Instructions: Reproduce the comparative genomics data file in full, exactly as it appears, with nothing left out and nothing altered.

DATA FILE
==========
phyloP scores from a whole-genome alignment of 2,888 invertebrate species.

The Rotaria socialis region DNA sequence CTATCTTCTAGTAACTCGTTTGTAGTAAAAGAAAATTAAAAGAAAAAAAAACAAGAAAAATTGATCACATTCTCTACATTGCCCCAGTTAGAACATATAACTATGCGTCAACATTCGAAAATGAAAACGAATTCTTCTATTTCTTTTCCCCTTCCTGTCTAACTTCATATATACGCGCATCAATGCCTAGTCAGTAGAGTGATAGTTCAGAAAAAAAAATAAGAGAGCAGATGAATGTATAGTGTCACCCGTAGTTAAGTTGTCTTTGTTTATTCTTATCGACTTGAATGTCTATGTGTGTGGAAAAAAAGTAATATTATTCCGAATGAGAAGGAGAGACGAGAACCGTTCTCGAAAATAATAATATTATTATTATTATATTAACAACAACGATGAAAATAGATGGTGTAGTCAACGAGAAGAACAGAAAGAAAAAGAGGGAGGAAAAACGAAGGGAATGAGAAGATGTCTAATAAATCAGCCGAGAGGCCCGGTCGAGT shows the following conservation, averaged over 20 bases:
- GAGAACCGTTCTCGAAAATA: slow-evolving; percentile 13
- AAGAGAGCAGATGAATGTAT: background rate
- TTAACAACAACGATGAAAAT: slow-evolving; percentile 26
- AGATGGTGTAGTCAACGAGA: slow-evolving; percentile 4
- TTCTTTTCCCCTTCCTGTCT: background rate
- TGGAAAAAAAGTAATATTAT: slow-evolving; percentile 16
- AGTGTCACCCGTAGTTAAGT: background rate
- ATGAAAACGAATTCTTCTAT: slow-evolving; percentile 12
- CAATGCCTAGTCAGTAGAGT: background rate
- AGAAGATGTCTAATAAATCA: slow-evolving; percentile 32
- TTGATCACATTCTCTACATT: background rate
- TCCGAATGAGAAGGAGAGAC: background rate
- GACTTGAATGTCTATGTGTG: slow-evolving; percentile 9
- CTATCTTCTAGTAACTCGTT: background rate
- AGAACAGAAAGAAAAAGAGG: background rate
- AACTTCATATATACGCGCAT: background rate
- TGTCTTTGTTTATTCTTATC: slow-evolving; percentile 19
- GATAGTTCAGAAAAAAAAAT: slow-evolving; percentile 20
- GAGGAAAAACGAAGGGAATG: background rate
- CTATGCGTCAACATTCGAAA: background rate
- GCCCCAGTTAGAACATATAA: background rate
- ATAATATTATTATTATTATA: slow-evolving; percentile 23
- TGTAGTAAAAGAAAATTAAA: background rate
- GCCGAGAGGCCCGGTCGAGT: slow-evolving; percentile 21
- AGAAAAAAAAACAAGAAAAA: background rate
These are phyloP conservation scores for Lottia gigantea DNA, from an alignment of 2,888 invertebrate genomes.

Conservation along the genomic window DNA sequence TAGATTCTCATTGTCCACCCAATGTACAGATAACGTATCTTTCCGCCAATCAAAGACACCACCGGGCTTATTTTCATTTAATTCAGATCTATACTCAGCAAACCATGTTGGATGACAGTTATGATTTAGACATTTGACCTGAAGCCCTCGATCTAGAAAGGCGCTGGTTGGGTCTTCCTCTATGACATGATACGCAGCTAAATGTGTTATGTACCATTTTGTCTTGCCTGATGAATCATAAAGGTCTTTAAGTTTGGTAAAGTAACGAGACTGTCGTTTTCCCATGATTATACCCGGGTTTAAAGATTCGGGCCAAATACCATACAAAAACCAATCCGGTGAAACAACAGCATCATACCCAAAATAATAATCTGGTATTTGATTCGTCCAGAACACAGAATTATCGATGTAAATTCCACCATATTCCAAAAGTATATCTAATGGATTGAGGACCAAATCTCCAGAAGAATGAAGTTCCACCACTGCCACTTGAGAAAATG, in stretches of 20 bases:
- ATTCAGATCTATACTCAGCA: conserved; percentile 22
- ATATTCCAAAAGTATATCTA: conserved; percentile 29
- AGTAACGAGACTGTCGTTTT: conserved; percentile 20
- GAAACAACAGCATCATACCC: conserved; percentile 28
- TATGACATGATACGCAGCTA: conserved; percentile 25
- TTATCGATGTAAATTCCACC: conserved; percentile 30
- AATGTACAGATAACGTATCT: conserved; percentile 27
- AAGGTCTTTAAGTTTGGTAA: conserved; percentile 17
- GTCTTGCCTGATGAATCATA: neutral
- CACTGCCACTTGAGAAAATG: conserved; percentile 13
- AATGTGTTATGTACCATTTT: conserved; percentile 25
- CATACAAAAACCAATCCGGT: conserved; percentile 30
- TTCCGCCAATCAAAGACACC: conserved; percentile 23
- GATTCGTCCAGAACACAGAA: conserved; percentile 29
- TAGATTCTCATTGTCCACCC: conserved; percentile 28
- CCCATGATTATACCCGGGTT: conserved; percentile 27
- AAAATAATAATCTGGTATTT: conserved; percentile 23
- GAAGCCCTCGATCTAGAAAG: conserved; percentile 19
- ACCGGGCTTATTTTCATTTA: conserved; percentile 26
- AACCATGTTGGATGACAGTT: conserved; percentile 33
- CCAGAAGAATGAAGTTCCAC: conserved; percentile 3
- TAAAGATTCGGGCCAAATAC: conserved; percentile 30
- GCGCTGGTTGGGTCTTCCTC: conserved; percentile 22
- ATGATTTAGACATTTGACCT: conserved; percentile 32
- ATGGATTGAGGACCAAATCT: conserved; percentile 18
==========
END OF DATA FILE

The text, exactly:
phyloP scores from a whole-genome alignment of 2,888 invertebrate species.

The Rotaria socialis region DNA sequence CTATCTTCTAGTAACTCGTTTGTAGTAAAAGAAAATTAAAAGAAAAAAAAACAAGAAAAATTGATCACATTCTCTACATTGCCCCAGTTAGAACATATAACTATGCGTCAACATTCGAAAATGAAAACGAATTCTTCTATTTCTTTTCCCCTTCCTGTCTAACTTCATATATACGCGCATCAATGCCTAGTCAGTAGAGTGATAGTTCAGAAAAAAAAATAAGAGAGCAGATGAATGTATAGTGTCACCCGTAGTTAAGTTGTCTTTGTTTATTCTTATCGACTTGAATGTCTATGTGTGTGGAAAAAAAGTAATATTATTCCGAATGAGAAGGAGAGACGAGAACCGTTCTCGAAAATAATAATATTATTATTATTATATTAACAACAACGATGAAAATAGATGGTGTAGTCAACGAGAAGAACAGAAAGAAAAAGAGGGAGGAAAAACGAAGGGAATGAGAAGATGTCTAATAAATCAGCCGAGAGGCCCGGTCGAGT shows the following conservation, averaged over 20 bases:
- GAGAACCGTTCTCGAAAATA: slow-evolving; percentile 13
- AAGAGAGCAGATGAATGTAT: background rate
- TTAACAACAACGATGAAAAT: slow-evolving; percentile 26
- AGATGGTGTAGTCAACGAGA: slow-evolving; percentile 4
- TTCTTTTCCCCTTCCTGTCT: background rate
- TGGAAAAAAAGTAATATTAT: slow-evolving; percentile 16
- AGTGTCACCCGTAGTTAAGT: background rate
- ATGAAAACGAATTCTTCTAT: slow-evolving; percentile 12
- CAATGCCTAGTCAGTAGAGT: background rate
- AGAAGATGTCTAATAAATCA: slow-evolving; percentile 32
- TTGATCACATTCTCTACATT: background rate
- TCCGAATGAGAAGGAGAGAC: background rate
- GACTTGAATGTCTATGTGTG: slow-evolving; percentile 9
- CTATCTTCTAGTAACTCGTT: background rate
- AGAACAGAAAGAAAAAGAGG: background rate
- AACTTCATATATACGCGCAT: background rate
- TGTCTTTGTTTATTCTTATC: slow-evolving; percentile 19
- GATAGTTCAGAAAAAAAAAT: slow-evolving; percentile 20
- GAGGAAAAACGAAGGGAATG: background rate
- CTATGCGTCAACATTCGAAA: background rate
- GCCCCAGTTAGAACATATAA: background rate
- ATAATATTATTATTATTATA: slow-evolving; percentile 23
- TGTAGTAAAAGAAAATTAAA: background rate
- GCCGAGAGGCCCGGTCGAGT: slow-evolving; percentile 21
- AGAAAAAAAAACAAGAAAAA: background rate
These are phyloP conservation scores for Lottia gigantea DNA, from an alignment of 2,888 invertebrate genomes.

Conservation along the genomic window DNA sequence TAGATTCTCATTGTCCACCCAATGTACAGATAACGTATCTTTCCGCCAATCAAAGACACCACCGGGCTTATTTTCATTTAATTCAGATCTATACTCAGCAAACCATGTTGGATGACAGTTATGATTTAGACATTTGACCTGAAGCCCTCGATCTAGAAAGGCGCTGGTTGGGTCTTCCTCTATGACATGATACGCAGCTAAATGTGTTATGTACCATTTTGTCTTGCCTGATGAATCATAAAGGTCTTTAAGTTTGGTAAAGTAACGAGACTGTCGTTTTCCCATGATTATACCCGGGTTTAAAGATTCGGGCCAAATACCATACAAAAACCAATCCGGTGAAACAACAGCATCATACCCAAAATAATAATCTGGTATTTGATTCGTCCAGAACACAGAATTATCGATGTAAATTCCACCATATTCCAAAAGTATATCTAATGGATTGAGGACCAAATCTCCAGAAGAATGAAGTTCCACCACTGCCACTTGAGAAAATG, in stretches of 20 bases:
- ATTCAGATCTATACTCAGCA: conserved; percentile 22
- ATATTCCAAAAGTATATCTA: conserved; percentile 29
- AGTAACGAGACTGTCGTTTT: conserved; percentile 20
- GAAACAACAGCATCATACCC: conserved; percentile 28
- TATGACATGATACGCAGCTA: conserved; percentile 25
- TTATCGATGTAAATTCCACC: conserved; percentile 30
- AATGTACAGATAACGTATCT: conserved; percentile 27
- AAGGTCTTTAAGTTTGGTAA: conserved; percentile 17
- GTCTTGCCTGATGAATCATA: neutral
- CACTGCCACTTGAGAAAATG: conserved; percentile 13
- AATGTGTTATGTACCATTTT: conserved; percentile 25
- CATACAAAAACCAATCCGGT: conserved; percentile 30
- TTCCGCCAATCAAAGACACC: conserved; percentile 23
- GATTCGTCCAGAACACAGAA: conserved; percentile 29
- TAGATTCTCATTGTCCACCC: conserved; percentile 28
- CCCATGATTATACCCGGGTT: conserved; percentile 27
- AAAATAATAATCTGGTATTT: conserved; percentile 23
- GAAGCCCTCGATCTAGAAAG: conserved; percentile 19
- ACCGGGCTTATTTTCATTTA: conserved; percentile 26
- AACCATGTTGGATGACAGTT: conserved; percentile 33
- CCAGAAGAATGAAGTTCCAC: conserved; percentile 3
- TAAAGATTCGGGCCAAATAC: conserved; percentile 30
- GCGCTGGTTGGGTCTTCCTC: conserved; percentile 22
- ATGATTTAGACATTTGACCT: conserved; percentile 32
- ATGGATTGAGGACCAAATCT: conserved; percentile 18